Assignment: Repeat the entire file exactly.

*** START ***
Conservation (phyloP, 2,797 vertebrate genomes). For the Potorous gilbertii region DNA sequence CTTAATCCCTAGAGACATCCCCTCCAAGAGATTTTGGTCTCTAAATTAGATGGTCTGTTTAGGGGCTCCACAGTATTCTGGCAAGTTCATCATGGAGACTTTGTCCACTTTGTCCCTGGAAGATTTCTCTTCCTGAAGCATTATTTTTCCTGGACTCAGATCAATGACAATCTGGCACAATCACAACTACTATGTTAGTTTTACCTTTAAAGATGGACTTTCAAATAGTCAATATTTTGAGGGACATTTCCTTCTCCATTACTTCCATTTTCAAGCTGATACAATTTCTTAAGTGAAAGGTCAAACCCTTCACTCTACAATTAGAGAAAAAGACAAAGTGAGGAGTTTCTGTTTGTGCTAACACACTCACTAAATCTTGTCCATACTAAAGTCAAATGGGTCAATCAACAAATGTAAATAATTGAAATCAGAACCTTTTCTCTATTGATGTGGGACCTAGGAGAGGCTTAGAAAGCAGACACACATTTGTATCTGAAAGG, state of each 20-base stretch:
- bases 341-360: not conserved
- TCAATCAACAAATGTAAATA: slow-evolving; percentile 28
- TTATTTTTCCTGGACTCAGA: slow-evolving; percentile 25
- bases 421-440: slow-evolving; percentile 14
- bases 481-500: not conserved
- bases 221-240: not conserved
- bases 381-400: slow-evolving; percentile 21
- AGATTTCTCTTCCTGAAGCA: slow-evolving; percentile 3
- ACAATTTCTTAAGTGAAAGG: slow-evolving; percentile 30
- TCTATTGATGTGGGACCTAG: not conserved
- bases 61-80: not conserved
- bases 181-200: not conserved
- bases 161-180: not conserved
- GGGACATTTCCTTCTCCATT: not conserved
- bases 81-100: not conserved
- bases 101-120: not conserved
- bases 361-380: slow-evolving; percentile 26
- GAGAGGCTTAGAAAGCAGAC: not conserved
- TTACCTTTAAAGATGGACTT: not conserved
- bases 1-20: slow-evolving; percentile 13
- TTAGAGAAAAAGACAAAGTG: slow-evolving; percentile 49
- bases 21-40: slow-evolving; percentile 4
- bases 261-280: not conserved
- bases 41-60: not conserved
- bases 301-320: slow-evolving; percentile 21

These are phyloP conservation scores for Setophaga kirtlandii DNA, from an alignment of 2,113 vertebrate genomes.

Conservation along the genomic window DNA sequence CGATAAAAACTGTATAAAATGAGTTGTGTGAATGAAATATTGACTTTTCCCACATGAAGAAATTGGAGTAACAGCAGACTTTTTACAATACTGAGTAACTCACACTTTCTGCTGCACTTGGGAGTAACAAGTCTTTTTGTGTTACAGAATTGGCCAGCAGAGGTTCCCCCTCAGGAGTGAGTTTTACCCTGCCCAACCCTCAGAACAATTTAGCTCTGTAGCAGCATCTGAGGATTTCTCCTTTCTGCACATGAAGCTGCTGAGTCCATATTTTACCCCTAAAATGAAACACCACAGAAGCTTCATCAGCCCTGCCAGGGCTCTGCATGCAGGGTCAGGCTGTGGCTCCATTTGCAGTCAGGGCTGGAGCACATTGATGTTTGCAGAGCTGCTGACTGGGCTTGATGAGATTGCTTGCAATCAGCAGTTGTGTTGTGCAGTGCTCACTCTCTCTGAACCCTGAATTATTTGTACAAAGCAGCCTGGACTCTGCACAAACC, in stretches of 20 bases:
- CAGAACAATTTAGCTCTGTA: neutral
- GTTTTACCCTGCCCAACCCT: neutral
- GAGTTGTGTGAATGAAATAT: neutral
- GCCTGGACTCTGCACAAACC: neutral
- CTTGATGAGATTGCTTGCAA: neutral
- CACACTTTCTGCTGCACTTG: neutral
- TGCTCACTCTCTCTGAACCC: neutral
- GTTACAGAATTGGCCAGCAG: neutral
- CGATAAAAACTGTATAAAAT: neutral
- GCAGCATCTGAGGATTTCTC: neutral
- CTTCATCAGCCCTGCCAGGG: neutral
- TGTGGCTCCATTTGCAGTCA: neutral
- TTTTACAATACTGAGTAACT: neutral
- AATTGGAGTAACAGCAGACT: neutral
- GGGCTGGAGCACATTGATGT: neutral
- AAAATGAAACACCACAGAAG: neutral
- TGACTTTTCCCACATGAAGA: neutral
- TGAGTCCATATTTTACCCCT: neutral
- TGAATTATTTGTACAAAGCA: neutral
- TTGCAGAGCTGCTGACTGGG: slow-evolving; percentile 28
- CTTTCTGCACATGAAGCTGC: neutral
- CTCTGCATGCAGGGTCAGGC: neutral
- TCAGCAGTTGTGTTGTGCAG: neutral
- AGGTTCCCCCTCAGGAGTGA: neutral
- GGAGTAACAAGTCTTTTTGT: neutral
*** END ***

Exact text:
Conservation (phyloP, 2,797 vertebrate genomes). For the Potorous gilbertii region DNA sequence CTTAATCCCTAGAGACATCCCCTCCAAGAGATTTTGGTCTCTAAATTAGATGGTCTGTTTAGGGGCTCCACAGTATTCTGGCAAGTTCATCATGGAGACTTTGTCCACTTTGTCCCTGGAAGATTTCTCTTCCTGAAGCATTATTTTTCCTGGACTCAGATCAATGACAATCTGGCACAATCACAACTACTATGTTAGTTTTACCTTTAAAGATGGACTTTCAAATAGTCAATATTTTGAGGGACATTTCCTTCTCCATTACTTCCATTTTCAAGCTGATACAATTTCTTAAGTGAAAGGTCAAACCCTTCACTCTACAATTAGAGAAAAAGACAAAGTGAGGAGTTTCTGTTTGTGCTAACACACTCACTAAATCTTGTCCATACTAAAGTCAAATGGGTCAATCAACAAATGTAAATAATTGAAATCAGAACCTTTTCTCTATTGATGTGGGACCTAGGAGAGGCTTAGAAAGCAGACACACATTTGTATCTGAAAGG, state of each 20-base stretch:
- bases 341-360: not conserved
- TCAATCAACAAATGTAAATA: slow-evolving; percentile 28
- TTATTTTTCCTGGACTCAGA: slow-evolving; percentile 25
- bases 421-440: slow-evolving; percentile 14
- bases 481-500: not conserved
- bases 221-240: not conserved
- bases 381-400: slow-evolving; percentile 21
- AGATTTCTCTTCCTGAAGCA: slow-evolving; percentile 3
- ACAATTTCTTAAGTGAAAGG: slow-evolving; percentile 30
- TCTATTGATGTGGGACCTAG: not conserved
- bases 61-80: not conserved
- bases 181-200: not conserved
- bases 161-180: not conserved
- GGGACATTTCCTTCTCCATT: not conserved
- bases 81-100: not conserved
- bases 101-120: not conserved
- bases 361-380: slow-evolving; percentile 26
- GAGAGGCTTAGAAAGCAGAC: not conserved
- TTACCTTTAAAGATGGACTT: not conserved
- bases 1-20: slow-evolving; percentile 13
- TTAGAGAAAAAGACAAAGTG: slow-evolving; percentile 49
- bases 21-40: slow-evolving; percentile 4
- bases 261-280: not conserved
- bases 41-60: not conserved
- bases 301-320: slow-evolving; percentile 21

These are phyloP conservation scores for Setophaga kirtlandii DNA, from an alignment of 2,113 vertebrate genomes.

Conservation along the genomic window DNA sequence CGATAAAAACTGTATAAAATGAGTTGTGTGAATGAAATATTGACTTTTCCCACATGAAGAAATTGGAGTAACAGCAGACTTTTTACAATACTGAGTAACTCACACTTTCTGCTGCACTTGGGAGTAACAAGTCTTTTTGTGTTACAGAATTGGCCAGCAGAGGTTCCCCCTCAGGAGTGAGTTTTACCCTGCCCAACCCTCAGAACAATTTAGCTCTGTAGCAGCATCTGAGGATTTCTCCTTTCTGCACATGAAGCTGCTGAGTCCATATTTTACCCCTAAAATGAAACACCACAGAAGCTTCATCAGCCCTGCCAGGGCTCTGCATGCAGGGTCAGGCTGTGGCTCCATTTGCAGTCAGGGCTGGAGCACATTGATGTTTGCAGAGCTGCTGACTGGGCTTGATGAGATTGCTTGCAATCAGCAGTTGTGTTGTGCAGTGCTCACTCTCTCTGAACCCTGAATTATTTGTACAAAGCAGCCTGGACTCTGCACAAACC, in stretches of 20 bases:
- CAGAACAATTTAGCTCTGTA: neutral
- GTTTTACCCTGCCCAACCCT: neutral
- GAGTTGTGTGAATGAAATAT: neutral
- GCCTGGACTCTGCACAAACC: neutral
- CTTGATGAGATTGCTTGCAA: neutral
- CACACTTTCTGCTGCACTTG: neutral
- TGCTCACTCTCTCTGAACCC: neutral
- GTTACAGAATTGGCCAGCAG: neutral
- CGATAAAAACTGTATAAAAT: neutral
- GCAGCATCTGAGGATTTCTC: neutral
- CTTCATCAGCCCTGCCAGGG: neutral
- TGTGGCTCCATTTGCAGTCA: neutral
- TTTTACAATACTGAGTAACT: neutral
- AATTGGAGTAACAGCAGACT: neutral
- GGGCTGGAGCACATTGATGT: neutral
- AAAATGAAACACCACAGAAG: neutral
- TGACTTTTCCCACATGAAGA: neutral
- TGAGTCCATATTTTACCCCT: neutral
- TGAATTATTTGTACAAAGCA: neutral
- TTGCAGAGCTGCTGACTGGG: slow-evolving; percentile 28
- CTTTCTGCACATGAAGCTGC: neutral
- CTCTGCATGCAGGGTCAGGC: neutral
- TCAGCAGTTGTGTTGTGCAG: neutral
- AGGTTCCCCCTCAGGAGTGA: neutral
- GGAGTAACAAGTCTTTTTGT: neutral